Crowdest vs Crownest - What's the difference?

crowdest | crownest |


In archaic|lang=en terms the difference between crowdest and crownest

is that crowdest is (archaic) (crowd) while crownest is (archaic) (crown).

As verbs the difference between crowdest and crownest

is that crowdest is (archaic) (crowd) while crownest is (archaic) (crown).

crowdest

English

Verb

(head)
  • (archaic) (crowd)

  • crowd

    English

    Etymology 1

    From (etyl) . Cognate with Dutch kruien.

    Verb

    (en verb)
  • To press forward; to advance by pushing.
  • The man crowded into the packed room.
  • To press together or collect in numbers; to swarm; to throng.
  • They crowded through the archway and into the park.
  • * Addison:
  • The whole company crowded about the fire.
  • * Macaulay:
  • Images came crowding on his mind faster than he could put them into words.
  • To press or drive together, especially into a small space; to cram.
  • He tried to crowd too many cows into the cow-pen.
  • * Shakespeare
  • Crowd us and crush us.
  • To fill by pressing or thronging together.
  • * Prescott
  • The balconies and verandas were crowded with spectators, anxious to behold their future sovereign.
  • To push, to press, to shove.
  • tried to crowd her off the sidewalk
  • * 2006 , Lanna Nakone, Every Child Has a Thinking Style (ISBN 0399532463), page 73:
  • Alexis's mementos and numerous dance trophies were starting to crowd her out of her little bedroom.
  • (nautical) To approach another ship too closely when it has right of way.
  • To carry excessive sail in the hope of moving faster.
  • To press by solicitation; to urge; to dun; hence, to treat discourteously or unreasonably.
  • Derived terms
    * crowd control * crowd manipulation * crowd out * crowd psychology * crowd sail

    Noun

    (en noun)
  • A group of people congregated or collected into a close body without order.
  • :
  • *
  • *:Athelstan Arundel walked homeHe walked the whole way, walking through crowds , and under the noses of dray-horses, carriage-horses, and cart-horses, without taking the least notice of them.
  • *
  • *:He tried to persuade Cicely to stay away from the ball-room for a fourth dance.she found her mother standing up before the seat on which she had sat all the evening searching anxiously for her with her eyes, and her father by her side.
  • Several things collected or closely pressed together; also, some things adjacent to each other.
  • :
  • (lb) The so-called lower orders of people; the populace, vulgar.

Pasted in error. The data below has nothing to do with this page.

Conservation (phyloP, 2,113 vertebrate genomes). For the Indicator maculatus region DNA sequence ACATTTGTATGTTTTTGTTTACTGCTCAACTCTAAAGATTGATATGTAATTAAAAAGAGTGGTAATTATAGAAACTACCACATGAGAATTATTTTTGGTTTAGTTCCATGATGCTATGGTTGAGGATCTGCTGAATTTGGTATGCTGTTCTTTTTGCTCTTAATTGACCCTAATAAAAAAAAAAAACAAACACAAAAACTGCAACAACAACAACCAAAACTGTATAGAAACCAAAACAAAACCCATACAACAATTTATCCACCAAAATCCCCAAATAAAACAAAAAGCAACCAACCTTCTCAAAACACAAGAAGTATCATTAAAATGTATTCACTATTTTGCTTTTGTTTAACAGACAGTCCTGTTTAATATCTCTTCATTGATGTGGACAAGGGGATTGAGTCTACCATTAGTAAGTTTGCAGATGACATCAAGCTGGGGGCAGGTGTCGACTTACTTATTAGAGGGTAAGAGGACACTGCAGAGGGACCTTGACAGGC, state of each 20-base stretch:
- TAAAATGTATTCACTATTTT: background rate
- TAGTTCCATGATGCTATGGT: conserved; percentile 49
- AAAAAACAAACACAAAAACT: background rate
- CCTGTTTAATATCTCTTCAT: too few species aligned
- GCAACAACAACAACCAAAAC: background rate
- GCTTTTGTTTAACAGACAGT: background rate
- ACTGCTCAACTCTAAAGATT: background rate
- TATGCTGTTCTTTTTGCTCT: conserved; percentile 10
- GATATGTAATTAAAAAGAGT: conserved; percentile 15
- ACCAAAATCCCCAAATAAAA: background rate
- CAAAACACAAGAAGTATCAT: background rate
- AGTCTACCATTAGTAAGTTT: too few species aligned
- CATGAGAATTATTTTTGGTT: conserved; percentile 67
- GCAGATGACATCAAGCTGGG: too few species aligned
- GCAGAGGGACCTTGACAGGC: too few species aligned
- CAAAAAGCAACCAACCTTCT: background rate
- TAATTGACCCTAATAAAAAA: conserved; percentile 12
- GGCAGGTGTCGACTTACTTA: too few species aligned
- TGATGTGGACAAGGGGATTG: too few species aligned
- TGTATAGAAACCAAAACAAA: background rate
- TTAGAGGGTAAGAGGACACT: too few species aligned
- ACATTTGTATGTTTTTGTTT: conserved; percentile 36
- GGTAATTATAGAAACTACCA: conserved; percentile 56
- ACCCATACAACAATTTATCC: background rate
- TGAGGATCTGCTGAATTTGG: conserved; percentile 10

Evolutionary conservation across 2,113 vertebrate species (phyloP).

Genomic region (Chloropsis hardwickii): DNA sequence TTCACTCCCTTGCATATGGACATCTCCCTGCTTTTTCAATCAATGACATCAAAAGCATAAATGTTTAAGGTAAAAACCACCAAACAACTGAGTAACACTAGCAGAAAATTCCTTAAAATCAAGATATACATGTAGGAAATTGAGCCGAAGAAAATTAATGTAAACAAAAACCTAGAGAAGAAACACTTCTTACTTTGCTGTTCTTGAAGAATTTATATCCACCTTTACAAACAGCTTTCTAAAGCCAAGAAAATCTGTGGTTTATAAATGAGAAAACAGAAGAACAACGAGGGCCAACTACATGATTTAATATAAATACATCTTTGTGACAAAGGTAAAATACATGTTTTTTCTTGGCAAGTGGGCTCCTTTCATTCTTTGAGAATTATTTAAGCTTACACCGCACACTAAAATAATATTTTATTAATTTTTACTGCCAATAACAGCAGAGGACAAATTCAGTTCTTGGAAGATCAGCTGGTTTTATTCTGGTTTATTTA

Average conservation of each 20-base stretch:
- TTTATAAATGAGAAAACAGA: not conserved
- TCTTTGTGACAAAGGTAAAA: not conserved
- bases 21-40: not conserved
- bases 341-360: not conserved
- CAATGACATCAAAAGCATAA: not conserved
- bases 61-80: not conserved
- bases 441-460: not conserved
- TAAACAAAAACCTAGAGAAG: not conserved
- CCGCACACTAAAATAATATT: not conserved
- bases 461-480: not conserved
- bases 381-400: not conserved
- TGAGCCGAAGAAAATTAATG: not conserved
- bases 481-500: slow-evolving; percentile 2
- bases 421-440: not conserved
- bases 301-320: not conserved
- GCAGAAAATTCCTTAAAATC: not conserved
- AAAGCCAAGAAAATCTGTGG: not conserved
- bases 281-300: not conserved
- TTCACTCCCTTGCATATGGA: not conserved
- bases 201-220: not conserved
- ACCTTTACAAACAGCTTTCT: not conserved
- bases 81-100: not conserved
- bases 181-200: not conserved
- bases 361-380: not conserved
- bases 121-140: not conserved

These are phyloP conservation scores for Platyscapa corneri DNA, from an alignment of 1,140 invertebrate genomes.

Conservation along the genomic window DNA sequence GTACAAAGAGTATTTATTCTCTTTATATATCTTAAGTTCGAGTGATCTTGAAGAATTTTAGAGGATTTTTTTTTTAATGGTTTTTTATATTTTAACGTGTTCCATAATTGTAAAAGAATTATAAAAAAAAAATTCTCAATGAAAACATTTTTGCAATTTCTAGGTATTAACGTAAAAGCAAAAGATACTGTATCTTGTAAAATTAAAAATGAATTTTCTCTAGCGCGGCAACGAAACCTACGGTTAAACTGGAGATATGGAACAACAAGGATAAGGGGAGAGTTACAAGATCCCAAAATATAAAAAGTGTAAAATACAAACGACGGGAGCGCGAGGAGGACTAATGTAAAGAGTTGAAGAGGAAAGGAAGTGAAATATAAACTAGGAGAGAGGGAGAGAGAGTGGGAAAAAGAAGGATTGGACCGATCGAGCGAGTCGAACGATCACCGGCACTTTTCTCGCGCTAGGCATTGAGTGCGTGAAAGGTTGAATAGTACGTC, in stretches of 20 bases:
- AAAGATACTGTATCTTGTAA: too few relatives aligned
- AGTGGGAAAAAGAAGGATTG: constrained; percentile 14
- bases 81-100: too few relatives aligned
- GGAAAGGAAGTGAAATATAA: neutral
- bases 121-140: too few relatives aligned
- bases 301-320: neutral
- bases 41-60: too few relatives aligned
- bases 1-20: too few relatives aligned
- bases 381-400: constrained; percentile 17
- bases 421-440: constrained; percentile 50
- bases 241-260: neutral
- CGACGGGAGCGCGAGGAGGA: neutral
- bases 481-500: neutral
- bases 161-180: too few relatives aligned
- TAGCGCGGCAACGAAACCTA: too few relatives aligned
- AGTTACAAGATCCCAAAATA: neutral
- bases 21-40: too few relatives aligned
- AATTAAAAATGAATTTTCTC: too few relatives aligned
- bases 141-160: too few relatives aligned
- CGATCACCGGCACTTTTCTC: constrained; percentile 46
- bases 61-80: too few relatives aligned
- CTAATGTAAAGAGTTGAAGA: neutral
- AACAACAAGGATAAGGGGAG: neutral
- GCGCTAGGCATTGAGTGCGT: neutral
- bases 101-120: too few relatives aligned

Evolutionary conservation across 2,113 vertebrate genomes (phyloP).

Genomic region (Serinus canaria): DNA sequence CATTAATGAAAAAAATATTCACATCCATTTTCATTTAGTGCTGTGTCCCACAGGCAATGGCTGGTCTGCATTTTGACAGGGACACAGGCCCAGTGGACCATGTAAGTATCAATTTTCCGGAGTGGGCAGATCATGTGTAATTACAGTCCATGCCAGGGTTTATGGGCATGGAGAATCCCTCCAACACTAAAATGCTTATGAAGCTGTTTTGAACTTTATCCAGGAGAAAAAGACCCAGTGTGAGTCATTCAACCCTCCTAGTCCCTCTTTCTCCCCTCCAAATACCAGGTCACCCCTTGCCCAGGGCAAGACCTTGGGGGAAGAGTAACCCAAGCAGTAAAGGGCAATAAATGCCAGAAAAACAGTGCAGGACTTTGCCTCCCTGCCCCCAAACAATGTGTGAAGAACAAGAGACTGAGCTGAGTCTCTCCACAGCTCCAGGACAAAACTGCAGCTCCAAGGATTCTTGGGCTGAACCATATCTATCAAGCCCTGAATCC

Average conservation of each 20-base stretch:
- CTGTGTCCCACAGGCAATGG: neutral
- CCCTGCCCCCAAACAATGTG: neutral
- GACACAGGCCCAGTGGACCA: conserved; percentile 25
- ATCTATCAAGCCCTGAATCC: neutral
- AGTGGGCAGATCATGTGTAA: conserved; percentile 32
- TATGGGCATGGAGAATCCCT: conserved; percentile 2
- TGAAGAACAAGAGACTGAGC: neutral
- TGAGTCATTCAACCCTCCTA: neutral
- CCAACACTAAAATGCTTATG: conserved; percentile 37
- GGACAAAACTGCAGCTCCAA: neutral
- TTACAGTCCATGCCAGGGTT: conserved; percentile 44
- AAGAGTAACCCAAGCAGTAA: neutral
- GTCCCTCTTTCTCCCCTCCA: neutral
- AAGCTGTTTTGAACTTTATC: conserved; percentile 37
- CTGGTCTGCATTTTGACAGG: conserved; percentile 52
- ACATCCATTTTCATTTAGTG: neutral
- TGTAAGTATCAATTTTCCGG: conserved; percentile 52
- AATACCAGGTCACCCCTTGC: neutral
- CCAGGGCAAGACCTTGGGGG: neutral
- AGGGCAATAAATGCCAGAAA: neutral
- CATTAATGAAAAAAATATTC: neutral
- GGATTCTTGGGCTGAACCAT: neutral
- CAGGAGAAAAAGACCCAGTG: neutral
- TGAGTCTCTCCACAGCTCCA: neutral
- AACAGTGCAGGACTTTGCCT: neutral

• * (1809-1892)
  • *:To fool the crowd with glorious lies.
  • *(John Dryden) (1631-1700)
  • *:He went not with the crowd to see a shrine.
  • A group of people united or at least characterised by a common interest.
  • :
  • Synonyms
    * (group of things) aggregation, cluster, group, mass * (group of people) audience, group, multitude, public, swarm, throng * (the "lower orders" of people) everyone, general public, masses, rabble, mob, unwashed
    Derived terms
    * crowd catch * crowd-pleaser * crowd-puller * work the crowd

    Etymology 2

    Celtic, from Welsh crwth.

    Noun

    (en noun)
  • (obsolete) A crwth, an Ancient Celtic plucked string instrument.
  • * Ben Jonson
  • A lackey that can warble upon a crowd a little.
  • (now dialectal) A fiddle.
  • * 1819': wandering palmers, hedge-priests, Saxon minstrels, and Welsh bards, were muttering prayers, and extracting mistuned dirges from their harps, '''crowds , and rotes. — Walter Scott, ''Ivanhoe
  • * 1684': That keep their consciences in cases, / As fiddlers do with ' crowds and bases — Samuel Butler, "Hudibras"
  • Verb

    (en verb)
  • (obsolete) To play on a crowd; to fiddle.
  • * Massinger
  • Fiddlers, crowd on.

    References

    (Webster 1913)

    Anagrams

    *

    crownest

    English

    Verb

    (head)
  • (archaic) (crown)

  • crown

    English

    Etymology 1

    From (etyl) coroune, curune, (etyl) corone (French couronne), from (etyl)

    Noun

    (en noun)
  • A royal, imperial or princely headdress; a diadem.
  • (heraldry) A representation of such a headdress, as in heraldry; it may even be that only the image exists, no physical crown, as in the case of the kingdom of Belgium; by analogy such crowns can be awarded to moral persons that don't even have a head, as the mural crown for cities in heraldry
  • A wreath or band for the head, especially one given as reward of victory or a mark of honor.
  • (label) Any reward of victory or a mark of honor.
  • Imperial or regal power, or those who wield it.
  • The sovereign (in a monarchy), as head of state.
  • * Blackstone
  • Parliament may be dissolved by the demise of the crown .
  • The state, the government (headed by a monarch).
  • Treasure recovered from shipwrecks automatically becomes property of the Crown .
  • * Macaulay
  • Large arrears of pay were due to the civil and military servants of the crown .
  • The topmost part of the head.
  • * Shakespeare
  • From toe to crown he'll fill our skin with pinches.
  • * Bunyan
  • Twenty things which I set down: / This done, I twenty more had in my crown .
  • The highest part of a hill.
  • * Dryden
  • the steepy crown of the bare mountains
  • The top section of a hat, above the brim.
  • The raised centre of a road.
  • The highest part of an arch.
  • Splendor; culmination; acme.
  • * Milton
  • mutual love, the crown of all our bliss
  • Any currency (originally) issued by the crown (regal power) and often bearing a crown (headdress); (translation) various currencies known by similar names in their native languages, such as the koruna, kruna, krone
  • # (historical) Particularly, a former pre-decimalization British coin worth five shillings.
  • #*1859 ,